West and South Coast Sumatra, Sunda Strait, Belitung
14th April to 25th May
Isolation, sailing again, games, fitness, eating and …..stuff
Think of Sumatra as a giant sausage with a bulging middle, reclining a bit to the left. The sausage is about a thousand miles long and packed with mountains and jungles and lakes and amazing wildlife and exotic cultures and colourful welcoming people, a fabulous world of diversity. Utterly amazing – I am sure.
But despite sailing its entire length from north to south we have not seen a single bit of it!
We have not even set foot on the Sumatra sausage. (Such are the restrictions needed to appease this global menace of Covid.) Just a few brief footfalls on some of the many islands with exotic names that lie about 60 miles off Sumatra’s west coast: Siberut, Mentawai, Nias, Simeulue.
And we have now rounded the southern tip of Sumatra, anchored as I write this, some 15 miles north of Krakatoa and its adjacent troubled simmering volcano islands. (I finished writing it a long time later, a complete circumnavigation of Sumatra completed – without once landing on it.)
Krakatoa lies in the passage between Sumatra and Java, the Sunda Strait. Scenically magnificent – when the haze cleared enough to see the nearby volcanoes and lush green mountain forests.
Of course it has been disappointing to miss seeing one of Indonesia’s largest and most amazing islands. But compared with the disappointments and frustrations and pain of most of the planet, we have been very fortunate.
This post covers some of what we have done with the past several weeks. (Though I must confess that it is sometimes a case that on Thursday I cannot remember what I did on Tuesday, even though I’m sure we have been pretty busy – at least a bit busy.)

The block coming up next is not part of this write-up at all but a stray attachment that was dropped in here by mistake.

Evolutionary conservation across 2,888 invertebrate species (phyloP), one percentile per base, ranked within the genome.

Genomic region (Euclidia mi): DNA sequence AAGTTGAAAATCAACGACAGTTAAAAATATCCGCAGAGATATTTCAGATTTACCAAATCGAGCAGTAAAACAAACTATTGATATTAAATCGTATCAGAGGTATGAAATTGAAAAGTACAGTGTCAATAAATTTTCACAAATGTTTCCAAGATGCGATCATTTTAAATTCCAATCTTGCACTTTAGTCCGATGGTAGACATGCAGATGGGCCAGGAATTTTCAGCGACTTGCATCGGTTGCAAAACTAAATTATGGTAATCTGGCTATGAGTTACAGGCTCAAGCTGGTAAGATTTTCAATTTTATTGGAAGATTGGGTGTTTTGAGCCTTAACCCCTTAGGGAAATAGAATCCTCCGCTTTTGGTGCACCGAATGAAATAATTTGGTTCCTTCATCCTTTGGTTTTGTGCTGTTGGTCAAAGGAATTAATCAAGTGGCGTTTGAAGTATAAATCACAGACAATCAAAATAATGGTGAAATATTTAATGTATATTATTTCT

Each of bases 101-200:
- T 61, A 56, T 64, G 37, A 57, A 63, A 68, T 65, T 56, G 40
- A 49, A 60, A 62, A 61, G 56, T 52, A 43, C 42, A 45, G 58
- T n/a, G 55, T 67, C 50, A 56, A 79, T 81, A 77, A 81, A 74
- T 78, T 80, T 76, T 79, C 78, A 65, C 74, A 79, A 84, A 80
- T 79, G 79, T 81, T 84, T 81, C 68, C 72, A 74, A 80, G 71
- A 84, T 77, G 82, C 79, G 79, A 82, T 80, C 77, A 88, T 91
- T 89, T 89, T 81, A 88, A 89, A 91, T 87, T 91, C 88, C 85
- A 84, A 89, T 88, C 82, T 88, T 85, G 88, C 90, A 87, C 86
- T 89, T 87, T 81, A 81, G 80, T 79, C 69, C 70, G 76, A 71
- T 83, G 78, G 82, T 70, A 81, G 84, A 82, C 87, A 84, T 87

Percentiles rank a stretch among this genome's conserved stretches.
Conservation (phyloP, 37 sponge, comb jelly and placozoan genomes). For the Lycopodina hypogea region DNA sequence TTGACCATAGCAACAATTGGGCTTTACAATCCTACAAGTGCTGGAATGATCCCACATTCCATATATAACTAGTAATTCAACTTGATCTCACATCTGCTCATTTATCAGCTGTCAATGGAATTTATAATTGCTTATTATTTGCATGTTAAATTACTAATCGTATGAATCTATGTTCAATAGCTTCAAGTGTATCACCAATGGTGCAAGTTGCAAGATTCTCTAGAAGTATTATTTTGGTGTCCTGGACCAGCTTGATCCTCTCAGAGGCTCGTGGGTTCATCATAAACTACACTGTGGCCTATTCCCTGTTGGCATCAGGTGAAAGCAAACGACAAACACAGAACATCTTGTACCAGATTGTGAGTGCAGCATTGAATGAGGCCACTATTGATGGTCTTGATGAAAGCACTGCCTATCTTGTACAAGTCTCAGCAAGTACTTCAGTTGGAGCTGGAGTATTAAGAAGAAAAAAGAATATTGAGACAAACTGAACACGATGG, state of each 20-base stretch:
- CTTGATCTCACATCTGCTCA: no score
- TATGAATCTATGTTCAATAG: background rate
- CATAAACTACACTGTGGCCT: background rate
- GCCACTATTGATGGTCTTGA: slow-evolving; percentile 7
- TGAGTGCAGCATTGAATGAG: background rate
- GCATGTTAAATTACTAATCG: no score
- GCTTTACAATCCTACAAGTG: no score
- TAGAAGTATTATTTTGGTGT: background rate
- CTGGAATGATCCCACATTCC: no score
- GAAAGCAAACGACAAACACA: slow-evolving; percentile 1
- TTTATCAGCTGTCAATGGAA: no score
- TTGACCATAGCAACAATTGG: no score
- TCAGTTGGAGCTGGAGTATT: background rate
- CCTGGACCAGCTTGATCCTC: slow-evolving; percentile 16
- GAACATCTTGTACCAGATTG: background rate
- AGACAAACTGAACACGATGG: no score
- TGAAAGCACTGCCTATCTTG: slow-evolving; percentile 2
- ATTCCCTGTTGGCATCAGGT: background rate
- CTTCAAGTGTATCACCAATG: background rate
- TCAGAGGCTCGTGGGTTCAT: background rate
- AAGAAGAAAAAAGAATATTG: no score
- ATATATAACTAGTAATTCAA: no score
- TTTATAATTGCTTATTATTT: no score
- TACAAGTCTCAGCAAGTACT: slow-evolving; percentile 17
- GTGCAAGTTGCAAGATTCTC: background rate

A month ago we were settled with a cluster of fellow yachts anchored off our very own isolation island, called Barogang. Like neighbours on an exclusive housing estate we were both respectful of others’ privacy and yet gregarious and supportive enough to share news and views, snacks and games parties. And the fleet included some very fine cooks, practical craftsmen and skilled designers. And, in case you want to know, our games repertoire was extensive:- Mexican Train, Rummy, Scrabble, and ‘Chase the Bitch’ (This is the Australian phrase for what I thought was ‘Hearts’); and another Australian one, ‘Spite and Malice’. (Does Australian vocabulary tell us something of cultural differences?)
The exclusive isolation island of Barogang wasn’t Alcatraz, of course not. We were well supplied with food, company was sound, a nearby beach enabled leg stretching, body-surfing and other things deemed good for human well-being. Life was leisurely.
And sailors more dynamic than us built a roofed bar area, cultivated a vegetable garden, bought chicken, cleared jungle, drank cocktails, stroked pussycats and tickled pigs’ tummies. But after four weeks, and the real prospect of many more, Henrietta was itching to move on. We left.
Two weeks’ good wind blew us the final few hundred miles south along the Sumatran coastline, past grey and awesome mountains, fabulous skies and glistening turquoise surfers’ swells.